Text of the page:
Subject(s)
Community-Institutional Relations , Coronavirus Infections/psychology , Parents/psychology , Pneumonia, Viral/psychology , Schools/organization & administration , Australia , COVID-19 , Child , Coronavirus Infections/epidemiology , Disease Outbreaks/statistics & numerical data , Humans , Pandemics , Parent-Child Relations , Pneumonia, Viral/epidemiology , Public Health Practice/standards
14.
Australian Journal of General Practice ; 49(10):625-629, 2020.
Article in English | ProQuest Central | ID: covidwho-847463

ABSTRACT

[...]as has been shown in previous mass vaccination programs, planning for vaccine program rollout and community engagement to optimise vaccine confidence and uptake in Australia needs to commence beforehand, not when the vaccines become available.5 Consistent with its existing role in vaccination programs, primary care professional are anticipated to play a key part in educating patients and carers about the vaccine, administering the vaccine, recording uptake and reporting adverse events following immunisation. There are currently 17 vaccines in phase I trials and 10 vaccines in phase II/III clinical trials (28 August 2020).6 Traditional vaccine development is a lengthy process, usually taking 10-15 years or more, with a distinct, linear sequence of steps and high attrition rate.7 The usual steps include pre-clinical development, safety testing (phase I), safety and immunogenicity testing (phase II) and then safety and efficacy testing (phase III), prior to licensure, production at scale and introduction into the population (Figure 1). Comprehensive post-marketing surveillance to track vaccine safety for these expected adverse events, as well as to detect postulated rarer adverse events such as antibody-enhanced disease, will also be essential to maintain vaccine confidence and achieve high vaccine acceptance and uptake. The WHO10 and the US Centers for Disease Control and Prevention (CDC) Advisory Committee on Immunisation Practice (ACIP)11 are currently advising a risk- and aged-based approach for prioritisation of COVID-19 vaccine target groups.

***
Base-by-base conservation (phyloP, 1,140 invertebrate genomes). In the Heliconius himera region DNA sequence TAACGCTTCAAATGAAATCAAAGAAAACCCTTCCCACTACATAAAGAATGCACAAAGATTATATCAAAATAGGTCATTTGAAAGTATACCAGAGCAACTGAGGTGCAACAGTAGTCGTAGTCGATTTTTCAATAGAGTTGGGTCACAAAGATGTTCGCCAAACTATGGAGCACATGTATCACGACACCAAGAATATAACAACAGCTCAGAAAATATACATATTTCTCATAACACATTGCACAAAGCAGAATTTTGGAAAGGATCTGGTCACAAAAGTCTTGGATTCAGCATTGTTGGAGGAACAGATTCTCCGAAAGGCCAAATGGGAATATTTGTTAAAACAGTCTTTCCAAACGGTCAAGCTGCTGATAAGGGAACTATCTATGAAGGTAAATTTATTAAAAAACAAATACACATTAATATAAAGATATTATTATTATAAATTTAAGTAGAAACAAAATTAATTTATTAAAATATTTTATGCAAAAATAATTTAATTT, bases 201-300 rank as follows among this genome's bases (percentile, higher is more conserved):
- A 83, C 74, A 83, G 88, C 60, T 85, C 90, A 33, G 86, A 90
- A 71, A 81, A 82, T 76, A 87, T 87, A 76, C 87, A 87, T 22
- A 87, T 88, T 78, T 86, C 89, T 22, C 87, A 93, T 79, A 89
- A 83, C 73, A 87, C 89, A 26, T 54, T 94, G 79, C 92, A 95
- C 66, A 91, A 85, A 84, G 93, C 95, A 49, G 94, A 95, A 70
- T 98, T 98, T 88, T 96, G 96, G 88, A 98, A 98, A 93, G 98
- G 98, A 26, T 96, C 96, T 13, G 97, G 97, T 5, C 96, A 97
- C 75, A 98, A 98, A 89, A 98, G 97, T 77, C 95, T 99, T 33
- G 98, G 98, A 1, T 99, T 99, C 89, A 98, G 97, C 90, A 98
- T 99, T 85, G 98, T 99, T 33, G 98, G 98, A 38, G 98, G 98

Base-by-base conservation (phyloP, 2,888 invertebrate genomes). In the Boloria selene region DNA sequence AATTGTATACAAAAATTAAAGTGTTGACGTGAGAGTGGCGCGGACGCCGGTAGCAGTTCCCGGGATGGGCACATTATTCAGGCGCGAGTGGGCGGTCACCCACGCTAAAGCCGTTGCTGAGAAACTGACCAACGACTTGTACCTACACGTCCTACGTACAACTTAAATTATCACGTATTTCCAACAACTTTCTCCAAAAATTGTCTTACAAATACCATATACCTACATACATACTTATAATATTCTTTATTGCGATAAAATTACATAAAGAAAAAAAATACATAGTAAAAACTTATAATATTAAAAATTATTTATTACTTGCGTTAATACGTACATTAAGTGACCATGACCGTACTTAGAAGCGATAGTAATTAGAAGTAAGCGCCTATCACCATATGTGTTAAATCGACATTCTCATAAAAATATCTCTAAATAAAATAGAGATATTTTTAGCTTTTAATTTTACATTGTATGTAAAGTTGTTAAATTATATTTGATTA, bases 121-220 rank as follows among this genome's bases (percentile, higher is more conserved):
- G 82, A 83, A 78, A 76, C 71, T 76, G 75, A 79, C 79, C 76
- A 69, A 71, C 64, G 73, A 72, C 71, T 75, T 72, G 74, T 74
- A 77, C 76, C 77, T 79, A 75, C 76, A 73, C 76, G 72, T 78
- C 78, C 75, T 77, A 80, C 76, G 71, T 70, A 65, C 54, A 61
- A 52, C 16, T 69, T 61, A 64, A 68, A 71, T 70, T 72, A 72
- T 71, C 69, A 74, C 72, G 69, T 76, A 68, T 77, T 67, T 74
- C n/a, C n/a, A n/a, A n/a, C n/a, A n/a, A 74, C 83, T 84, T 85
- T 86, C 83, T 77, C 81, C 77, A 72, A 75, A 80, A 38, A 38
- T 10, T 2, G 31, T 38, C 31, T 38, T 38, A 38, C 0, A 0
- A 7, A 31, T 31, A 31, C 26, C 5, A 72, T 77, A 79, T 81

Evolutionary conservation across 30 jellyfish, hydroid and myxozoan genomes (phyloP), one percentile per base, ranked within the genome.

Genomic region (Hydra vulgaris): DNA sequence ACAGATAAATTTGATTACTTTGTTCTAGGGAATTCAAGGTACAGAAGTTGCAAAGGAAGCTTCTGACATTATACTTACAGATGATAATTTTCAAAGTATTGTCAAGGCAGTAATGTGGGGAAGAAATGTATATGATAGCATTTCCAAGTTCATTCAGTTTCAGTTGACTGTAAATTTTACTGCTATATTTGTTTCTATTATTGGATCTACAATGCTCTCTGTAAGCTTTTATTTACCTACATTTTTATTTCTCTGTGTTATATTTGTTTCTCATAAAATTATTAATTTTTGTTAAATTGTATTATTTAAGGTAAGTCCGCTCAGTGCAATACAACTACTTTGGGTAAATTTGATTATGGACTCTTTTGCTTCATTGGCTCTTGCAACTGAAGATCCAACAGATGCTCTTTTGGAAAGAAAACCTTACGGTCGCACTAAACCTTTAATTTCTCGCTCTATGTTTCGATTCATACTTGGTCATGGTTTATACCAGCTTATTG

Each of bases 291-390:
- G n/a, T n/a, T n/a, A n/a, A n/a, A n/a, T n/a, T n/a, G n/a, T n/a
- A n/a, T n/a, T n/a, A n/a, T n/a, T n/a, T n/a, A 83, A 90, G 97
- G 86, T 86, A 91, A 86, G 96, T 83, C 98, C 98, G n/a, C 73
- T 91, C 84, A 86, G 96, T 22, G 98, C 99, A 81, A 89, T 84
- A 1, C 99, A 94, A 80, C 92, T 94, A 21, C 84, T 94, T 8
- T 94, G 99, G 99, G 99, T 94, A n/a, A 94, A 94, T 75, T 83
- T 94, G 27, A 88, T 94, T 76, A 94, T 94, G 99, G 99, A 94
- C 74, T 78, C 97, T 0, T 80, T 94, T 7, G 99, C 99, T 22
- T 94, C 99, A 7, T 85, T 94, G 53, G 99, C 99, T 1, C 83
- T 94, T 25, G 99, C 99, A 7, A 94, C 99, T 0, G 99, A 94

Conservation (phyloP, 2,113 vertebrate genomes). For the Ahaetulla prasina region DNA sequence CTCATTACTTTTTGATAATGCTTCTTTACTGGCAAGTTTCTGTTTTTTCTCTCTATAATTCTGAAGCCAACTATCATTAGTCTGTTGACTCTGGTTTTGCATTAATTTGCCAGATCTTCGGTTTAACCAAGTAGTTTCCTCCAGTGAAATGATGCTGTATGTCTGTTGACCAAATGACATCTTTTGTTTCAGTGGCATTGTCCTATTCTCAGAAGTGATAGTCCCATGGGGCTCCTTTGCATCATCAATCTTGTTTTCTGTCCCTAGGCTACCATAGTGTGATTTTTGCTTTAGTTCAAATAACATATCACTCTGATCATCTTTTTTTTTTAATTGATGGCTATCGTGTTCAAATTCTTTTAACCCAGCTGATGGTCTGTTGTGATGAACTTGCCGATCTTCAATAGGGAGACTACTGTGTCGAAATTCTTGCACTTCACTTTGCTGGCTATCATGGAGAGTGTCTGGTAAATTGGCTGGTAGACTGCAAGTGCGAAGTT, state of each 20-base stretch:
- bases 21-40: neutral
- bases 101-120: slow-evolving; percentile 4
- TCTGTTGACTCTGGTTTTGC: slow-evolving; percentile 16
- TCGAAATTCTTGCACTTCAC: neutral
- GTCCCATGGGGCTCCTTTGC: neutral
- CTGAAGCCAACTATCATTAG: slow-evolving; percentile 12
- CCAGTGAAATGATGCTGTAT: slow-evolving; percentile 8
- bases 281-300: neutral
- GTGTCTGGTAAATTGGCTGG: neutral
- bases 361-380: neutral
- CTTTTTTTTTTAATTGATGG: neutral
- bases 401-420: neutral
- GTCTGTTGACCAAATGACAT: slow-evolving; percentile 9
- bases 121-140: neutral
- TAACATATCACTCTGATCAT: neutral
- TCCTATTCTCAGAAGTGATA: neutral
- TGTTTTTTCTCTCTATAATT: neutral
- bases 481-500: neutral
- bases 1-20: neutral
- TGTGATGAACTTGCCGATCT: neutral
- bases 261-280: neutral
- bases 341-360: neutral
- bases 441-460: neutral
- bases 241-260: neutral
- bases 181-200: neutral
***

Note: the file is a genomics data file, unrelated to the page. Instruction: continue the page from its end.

15.
Nat Hum Behav ; 4(7): 677-687, 2020 07.
Article in English | MEDLINE | ID: covidwho-616642

ABSTRACT